Nothing Profound and Extremely Important
After the many year end best-of lists that include the best books, movies, sports plays, songs, albums, political blunders, and on and on followed closely by New Year’s hopes and dreams and resolutions and plans, I am wondering what’s wrong with ordinary, everyday life?
Leadership expert John Maxwell notes that we should have a rule of 5–meaning this, what 5 things do we do everyday to make progress. Paul Tripp, an author and itinerant speaker, says that we have only 5-7 major events that happen to us in our lifetime, but most of life comes at us in the “10,000 everyday moments” or the ordinariness of getting up, interacting with people, creating stuff, dealing with our emotions, the weather, traffic, figuring out what to eat, when to go to bed.
As the new year dawns, both Maxwell and Tripp remind us all that a large part of extending grace, exercising leadership, and executing great ideas is simply showing up–every day.
Getting up, listening to people, eating well, getting rest, stewarding resources well, loving people, proper hygiene, dealing with the unexpected and unknown, using a pleasant phone voice, not tearing people down on social media, paying attention, and then doing it all over again the next day.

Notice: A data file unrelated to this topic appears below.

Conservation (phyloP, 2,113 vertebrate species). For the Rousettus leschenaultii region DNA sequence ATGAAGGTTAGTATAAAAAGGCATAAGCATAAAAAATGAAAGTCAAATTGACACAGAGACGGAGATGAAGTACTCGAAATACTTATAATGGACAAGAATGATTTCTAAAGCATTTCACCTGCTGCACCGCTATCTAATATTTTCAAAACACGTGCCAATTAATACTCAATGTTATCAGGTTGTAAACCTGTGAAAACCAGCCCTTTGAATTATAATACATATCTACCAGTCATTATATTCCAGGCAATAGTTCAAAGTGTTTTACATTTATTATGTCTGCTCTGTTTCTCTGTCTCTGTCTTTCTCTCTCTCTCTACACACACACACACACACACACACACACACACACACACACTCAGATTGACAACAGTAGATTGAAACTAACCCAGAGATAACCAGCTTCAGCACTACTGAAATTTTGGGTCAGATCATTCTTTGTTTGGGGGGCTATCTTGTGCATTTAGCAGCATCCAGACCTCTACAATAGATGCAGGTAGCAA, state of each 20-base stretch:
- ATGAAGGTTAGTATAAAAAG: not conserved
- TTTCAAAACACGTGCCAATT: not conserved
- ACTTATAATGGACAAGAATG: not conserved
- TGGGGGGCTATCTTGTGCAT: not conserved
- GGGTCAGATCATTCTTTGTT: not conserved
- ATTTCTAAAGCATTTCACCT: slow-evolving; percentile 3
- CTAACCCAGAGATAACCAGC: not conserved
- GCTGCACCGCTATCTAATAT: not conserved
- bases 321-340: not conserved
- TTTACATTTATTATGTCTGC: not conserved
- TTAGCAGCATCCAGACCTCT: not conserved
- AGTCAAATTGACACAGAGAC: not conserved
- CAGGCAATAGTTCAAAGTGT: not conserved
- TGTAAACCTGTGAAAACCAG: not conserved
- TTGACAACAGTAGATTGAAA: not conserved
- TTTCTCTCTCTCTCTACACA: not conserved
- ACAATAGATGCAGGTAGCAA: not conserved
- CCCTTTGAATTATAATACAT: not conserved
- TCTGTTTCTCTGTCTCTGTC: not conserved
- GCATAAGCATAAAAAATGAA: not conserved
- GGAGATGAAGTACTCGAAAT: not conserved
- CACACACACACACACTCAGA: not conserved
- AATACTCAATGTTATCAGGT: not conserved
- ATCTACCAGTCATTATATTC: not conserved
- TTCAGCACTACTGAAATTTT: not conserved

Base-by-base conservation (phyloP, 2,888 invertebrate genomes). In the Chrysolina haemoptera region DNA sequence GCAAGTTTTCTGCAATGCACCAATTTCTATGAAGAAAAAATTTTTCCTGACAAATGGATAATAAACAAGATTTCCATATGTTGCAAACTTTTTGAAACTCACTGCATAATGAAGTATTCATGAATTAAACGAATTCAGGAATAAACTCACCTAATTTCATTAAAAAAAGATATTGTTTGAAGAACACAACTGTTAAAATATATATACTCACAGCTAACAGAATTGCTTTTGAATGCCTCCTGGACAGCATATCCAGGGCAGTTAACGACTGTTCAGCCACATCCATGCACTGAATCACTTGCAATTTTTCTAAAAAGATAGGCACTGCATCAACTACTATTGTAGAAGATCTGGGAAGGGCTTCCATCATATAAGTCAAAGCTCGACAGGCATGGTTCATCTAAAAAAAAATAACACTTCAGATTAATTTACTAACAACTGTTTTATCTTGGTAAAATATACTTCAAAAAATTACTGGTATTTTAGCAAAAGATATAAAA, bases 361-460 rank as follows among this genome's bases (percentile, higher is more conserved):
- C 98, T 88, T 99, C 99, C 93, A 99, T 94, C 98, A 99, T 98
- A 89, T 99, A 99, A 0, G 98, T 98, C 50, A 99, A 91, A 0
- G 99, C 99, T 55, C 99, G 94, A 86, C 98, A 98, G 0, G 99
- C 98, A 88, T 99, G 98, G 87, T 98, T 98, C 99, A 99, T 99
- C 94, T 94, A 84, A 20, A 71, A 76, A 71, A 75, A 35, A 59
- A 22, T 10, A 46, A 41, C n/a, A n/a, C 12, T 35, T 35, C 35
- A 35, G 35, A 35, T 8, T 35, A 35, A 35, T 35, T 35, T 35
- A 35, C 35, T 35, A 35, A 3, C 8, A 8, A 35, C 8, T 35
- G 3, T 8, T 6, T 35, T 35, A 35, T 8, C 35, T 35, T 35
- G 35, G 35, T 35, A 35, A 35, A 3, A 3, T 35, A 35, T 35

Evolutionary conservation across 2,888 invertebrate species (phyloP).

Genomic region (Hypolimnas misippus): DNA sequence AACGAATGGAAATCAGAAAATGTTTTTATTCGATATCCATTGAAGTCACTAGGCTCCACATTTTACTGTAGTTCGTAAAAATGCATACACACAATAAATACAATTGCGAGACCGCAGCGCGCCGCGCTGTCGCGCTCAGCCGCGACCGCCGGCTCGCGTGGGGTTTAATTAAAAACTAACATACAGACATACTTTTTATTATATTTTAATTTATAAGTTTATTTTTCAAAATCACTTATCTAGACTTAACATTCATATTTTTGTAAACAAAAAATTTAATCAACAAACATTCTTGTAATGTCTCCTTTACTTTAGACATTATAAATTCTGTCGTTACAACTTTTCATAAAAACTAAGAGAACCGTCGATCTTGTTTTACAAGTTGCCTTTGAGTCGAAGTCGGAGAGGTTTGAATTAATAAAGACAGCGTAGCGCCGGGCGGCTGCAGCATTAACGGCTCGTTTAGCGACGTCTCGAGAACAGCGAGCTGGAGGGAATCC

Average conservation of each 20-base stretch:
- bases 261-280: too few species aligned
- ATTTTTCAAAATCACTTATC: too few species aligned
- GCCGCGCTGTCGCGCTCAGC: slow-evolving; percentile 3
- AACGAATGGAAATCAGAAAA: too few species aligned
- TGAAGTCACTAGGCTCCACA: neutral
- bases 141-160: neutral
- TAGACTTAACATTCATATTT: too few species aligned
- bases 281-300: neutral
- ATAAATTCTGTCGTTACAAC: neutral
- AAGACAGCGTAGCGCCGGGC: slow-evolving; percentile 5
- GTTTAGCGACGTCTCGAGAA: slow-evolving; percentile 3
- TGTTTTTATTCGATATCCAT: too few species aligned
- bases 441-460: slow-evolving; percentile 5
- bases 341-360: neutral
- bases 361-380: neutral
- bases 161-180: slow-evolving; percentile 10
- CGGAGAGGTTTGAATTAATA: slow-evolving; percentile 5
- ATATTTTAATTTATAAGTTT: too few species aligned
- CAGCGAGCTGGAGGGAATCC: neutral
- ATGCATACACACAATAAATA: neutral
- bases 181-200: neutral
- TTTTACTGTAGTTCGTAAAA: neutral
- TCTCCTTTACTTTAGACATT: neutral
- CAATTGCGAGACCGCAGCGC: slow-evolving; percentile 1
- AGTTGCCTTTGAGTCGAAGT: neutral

Amidst the rhetoric to do something big, extraordinary, world changing, and life altering, my contention more and more is that none of this happens without simply showing up–every single day. Bring your A game–every day. Treat people well–every day. Produce more than you consume–every day. Repent often–laugh hard–make someone else’s life better—every day.
To do this over many years will truly impact the world—Jesus, before being the itinerant preacher/teacher for 3 years, showed up every single day–perfectly loving others and perfectly doing nothing profound, but extremely important. And the fruit born out of this ordinary, day by day life, came to change human history. Which, when you think about it, is kind of a big deal after all….